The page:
Suraya Chantler

I enjoyed the problem-solving aspects of my degree. I knew being a barrister wasn’t for me because I was not keen on the focus on advocacy and wanted to work directly with clients.

Suraya Chantler

Suraya Chantler

Firm: DLA Piper
Position: Trainee solicitor
Degree: Law
University: London School of Economics
Where did you study the LPC? College of Law, Chester
Hobbies: Indian classical dancing, Bollywood dancing, badminton
Department: Pensions

Why did you decide to train as a solicitor? Law was one of my favourite A-levels so I decided to take a law degree. I enjoyed the problem-solving aspects of my degree. I knew being a barrister wasn’t for me because I was not keen on the focus on advocacy and wanted to work directly with clients.

Why did you choose commercial law? I did work experience for a variety of firms and the prospect of working with big household names and on headline cases dealing with complex issues attracted me to commercial law. The fact that I would receive sponsorship for my LPC and that the trainee salary was generous were also factors in my decision.

What’s been the highlight of your training contract so far? Being given the responsibility to communicate with clients and work on my own files. Also, having the opportunity to participate in corporate social responsibility activities and pro bono initiatives.

What does your typical day involve? So far, no two days been the same. The tasks I do often involve drafting legal documents such as deeds, corresponding with clients and other professionals via email, letter and telephone, carrying out research into legal or commercial issues and so on.

What are the most enjoyable aspects of your job? Being exposed to a wide range of law and getting to apply my technical legal knowledge to real situations.

What are the worst aspects of your job? Photocopying and other administrative tasks, plus the blister that is continually growing on one of my fingers from taking attendance notes.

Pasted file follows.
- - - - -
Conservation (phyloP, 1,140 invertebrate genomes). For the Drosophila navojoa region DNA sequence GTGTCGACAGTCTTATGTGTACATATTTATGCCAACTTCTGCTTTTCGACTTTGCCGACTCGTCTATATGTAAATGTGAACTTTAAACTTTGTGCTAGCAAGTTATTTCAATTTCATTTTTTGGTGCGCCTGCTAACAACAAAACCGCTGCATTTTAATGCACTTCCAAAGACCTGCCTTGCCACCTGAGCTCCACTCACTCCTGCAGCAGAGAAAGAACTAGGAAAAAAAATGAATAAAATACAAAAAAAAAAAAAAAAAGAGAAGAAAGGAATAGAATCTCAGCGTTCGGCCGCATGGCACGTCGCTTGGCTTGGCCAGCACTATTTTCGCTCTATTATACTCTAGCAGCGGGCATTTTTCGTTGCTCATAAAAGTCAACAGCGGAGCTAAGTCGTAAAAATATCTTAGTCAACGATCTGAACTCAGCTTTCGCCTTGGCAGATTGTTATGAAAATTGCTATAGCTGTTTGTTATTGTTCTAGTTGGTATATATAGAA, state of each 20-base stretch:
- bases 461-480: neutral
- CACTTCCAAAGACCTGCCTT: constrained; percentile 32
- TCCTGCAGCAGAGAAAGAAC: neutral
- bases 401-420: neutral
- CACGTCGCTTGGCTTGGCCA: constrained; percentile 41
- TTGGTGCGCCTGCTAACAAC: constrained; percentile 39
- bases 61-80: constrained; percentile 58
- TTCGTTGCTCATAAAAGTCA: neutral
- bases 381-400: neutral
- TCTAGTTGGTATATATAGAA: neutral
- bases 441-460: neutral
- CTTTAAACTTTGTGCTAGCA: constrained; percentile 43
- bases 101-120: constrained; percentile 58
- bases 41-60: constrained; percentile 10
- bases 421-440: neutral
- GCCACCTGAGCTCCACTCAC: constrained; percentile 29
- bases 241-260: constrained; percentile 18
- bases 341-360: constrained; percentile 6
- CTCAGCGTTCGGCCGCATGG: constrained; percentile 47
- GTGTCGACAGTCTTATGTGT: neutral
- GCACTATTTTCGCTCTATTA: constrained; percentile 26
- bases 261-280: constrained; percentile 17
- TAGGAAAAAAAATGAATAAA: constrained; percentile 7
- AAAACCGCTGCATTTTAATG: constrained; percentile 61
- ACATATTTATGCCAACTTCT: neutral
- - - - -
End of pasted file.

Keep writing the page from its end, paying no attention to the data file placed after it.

What is the biggest misconception of the legal profession? That it is full of Oxbridge old boys. The profession increasingly attracts a wide range of people.

What advice would you give to someone who wants to pursue a career in law? Focus on your goal, attend law fairs and recruitment events, and talk to people who work at your targeted firms. Try and do work experience. Carry out research before making applications and prepare thoroughly for interviews. Don’t get disheartened at knock-backs – if you’re not right for a firm, chances are it’s not right for you either.

What are the biggest pitfalls students should try to avoid when pursuing a legal career? Turning into a clone of the next applicant. It’s better to stand out and be yourself.

What were the biggest challenges you faced when trying to secure a training contract? I was lucky and had plenty of assessment days and interviews, but I was perhaps a little underconfident and let other applicants psyche me out.

How is law in practice different from studying law? When studying law it is divided into discrete areas. In practice you are often presented with scenarios that encompass a range of areas that interlink in ways you had not previously considered. Also, on a law degree you often debate purely academic questions whereas in practice the law is used as a tool in the context of clients’ instructions.